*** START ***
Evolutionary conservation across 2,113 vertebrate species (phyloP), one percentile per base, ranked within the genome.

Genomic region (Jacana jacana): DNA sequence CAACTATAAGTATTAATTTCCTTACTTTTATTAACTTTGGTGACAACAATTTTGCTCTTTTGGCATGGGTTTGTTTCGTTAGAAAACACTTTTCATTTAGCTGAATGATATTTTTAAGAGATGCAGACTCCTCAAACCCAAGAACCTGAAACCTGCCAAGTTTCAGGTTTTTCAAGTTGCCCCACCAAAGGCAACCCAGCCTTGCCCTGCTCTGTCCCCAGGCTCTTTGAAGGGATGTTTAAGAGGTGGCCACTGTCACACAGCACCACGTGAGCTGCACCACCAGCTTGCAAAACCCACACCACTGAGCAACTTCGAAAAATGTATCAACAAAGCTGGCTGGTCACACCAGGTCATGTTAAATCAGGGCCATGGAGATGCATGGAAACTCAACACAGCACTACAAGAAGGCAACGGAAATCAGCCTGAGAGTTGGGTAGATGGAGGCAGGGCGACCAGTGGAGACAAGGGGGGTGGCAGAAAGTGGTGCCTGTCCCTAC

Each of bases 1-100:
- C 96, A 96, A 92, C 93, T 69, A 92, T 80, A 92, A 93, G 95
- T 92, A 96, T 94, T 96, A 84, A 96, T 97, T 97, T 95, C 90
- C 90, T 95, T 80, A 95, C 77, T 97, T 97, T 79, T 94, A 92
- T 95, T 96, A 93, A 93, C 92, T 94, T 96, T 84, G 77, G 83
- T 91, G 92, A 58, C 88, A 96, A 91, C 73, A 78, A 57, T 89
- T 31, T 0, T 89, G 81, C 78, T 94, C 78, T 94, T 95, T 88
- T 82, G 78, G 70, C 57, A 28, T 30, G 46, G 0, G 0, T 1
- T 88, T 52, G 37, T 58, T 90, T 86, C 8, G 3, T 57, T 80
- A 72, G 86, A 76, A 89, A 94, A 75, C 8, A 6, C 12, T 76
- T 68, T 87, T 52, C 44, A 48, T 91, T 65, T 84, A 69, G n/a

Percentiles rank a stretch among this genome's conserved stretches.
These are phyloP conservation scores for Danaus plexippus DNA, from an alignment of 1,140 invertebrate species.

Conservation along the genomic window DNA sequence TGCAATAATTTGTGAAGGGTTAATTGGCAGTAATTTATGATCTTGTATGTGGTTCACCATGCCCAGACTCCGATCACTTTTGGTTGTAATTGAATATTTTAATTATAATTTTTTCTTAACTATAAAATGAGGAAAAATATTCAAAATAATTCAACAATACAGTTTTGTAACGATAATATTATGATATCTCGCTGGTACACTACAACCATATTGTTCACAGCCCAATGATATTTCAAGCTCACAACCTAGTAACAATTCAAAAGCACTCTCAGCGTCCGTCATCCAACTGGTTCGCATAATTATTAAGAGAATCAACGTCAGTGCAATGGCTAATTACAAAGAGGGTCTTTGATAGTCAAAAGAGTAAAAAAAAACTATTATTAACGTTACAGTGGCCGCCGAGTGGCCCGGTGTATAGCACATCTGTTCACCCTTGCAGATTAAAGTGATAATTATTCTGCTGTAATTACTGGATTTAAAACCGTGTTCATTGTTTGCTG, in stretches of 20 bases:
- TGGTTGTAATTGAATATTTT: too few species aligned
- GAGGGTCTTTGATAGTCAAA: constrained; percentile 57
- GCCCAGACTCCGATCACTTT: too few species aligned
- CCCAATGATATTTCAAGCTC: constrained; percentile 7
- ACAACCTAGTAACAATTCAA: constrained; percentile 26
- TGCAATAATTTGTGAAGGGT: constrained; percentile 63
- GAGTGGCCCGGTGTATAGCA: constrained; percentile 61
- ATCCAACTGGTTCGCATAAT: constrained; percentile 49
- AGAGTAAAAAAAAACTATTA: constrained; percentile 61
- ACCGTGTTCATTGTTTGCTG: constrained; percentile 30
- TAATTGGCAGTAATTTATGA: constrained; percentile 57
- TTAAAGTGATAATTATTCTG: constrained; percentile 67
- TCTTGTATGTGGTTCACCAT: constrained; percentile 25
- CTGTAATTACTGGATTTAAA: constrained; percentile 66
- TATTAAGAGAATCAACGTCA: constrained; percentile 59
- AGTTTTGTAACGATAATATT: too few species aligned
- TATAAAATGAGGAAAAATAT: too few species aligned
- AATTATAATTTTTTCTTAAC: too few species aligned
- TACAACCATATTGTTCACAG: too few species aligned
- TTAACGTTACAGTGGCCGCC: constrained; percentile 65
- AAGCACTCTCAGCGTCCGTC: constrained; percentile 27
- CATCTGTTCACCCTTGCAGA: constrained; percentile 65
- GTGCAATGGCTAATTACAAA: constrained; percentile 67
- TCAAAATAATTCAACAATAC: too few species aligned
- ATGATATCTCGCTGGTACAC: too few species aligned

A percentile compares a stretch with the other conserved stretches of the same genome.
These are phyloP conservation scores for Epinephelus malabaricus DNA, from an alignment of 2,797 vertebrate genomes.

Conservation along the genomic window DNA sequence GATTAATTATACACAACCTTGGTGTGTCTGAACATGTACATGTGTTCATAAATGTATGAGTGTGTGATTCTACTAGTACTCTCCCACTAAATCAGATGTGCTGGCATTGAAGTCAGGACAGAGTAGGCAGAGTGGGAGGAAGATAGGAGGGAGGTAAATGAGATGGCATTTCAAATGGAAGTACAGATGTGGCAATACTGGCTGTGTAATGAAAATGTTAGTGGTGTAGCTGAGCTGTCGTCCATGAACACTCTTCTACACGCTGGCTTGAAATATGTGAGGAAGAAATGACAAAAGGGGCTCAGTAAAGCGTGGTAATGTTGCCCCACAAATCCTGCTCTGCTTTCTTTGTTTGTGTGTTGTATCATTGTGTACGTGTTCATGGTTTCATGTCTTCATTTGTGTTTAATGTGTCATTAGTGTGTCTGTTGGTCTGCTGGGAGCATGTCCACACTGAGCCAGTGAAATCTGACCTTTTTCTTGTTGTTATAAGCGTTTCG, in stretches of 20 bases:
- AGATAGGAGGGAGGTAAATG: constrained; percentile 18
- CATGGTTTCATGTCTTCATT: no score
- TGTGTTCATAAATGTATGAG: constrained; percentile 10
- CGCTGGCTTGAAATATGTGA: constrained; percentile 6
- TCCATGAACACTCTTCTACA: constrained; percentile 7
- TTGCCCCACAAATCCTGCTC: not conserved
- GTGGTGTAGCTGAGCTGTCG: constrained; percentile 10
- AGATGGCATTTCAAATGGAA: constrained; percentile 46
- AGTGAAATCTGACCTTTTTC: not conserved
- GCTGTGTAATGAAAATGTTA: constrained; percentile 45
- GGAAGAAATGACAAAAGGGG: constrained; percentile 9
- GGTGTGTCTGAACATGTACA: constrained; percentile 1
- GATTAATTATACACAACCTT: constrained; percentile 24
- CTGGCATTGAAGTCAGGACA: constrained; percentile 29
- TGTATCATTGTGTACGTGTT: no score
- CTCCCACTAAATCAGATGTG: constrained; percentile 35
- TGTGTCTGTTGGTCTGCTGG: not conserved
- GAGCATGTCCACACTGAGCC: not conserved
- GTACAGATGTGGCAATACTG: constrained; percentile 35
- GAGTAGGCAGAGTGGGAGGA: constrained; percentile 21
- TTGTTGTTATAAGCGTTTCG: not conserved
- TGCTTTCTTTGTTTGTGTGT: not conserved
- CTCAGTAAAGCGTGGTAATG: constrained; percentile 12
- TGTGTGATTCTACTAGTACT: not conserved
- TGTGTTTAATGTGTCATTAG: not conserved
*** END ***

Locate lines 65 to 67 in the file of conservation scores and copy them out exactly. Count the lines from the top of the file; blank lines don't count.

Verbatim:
- TTGTTGTTATAAGCGTTTCG: not conserved
- TGCTTTCTTTGTTTGTGTGT: not conserved
- CTCAGTAAAGCGTGGTAATG: constrained; percentile 12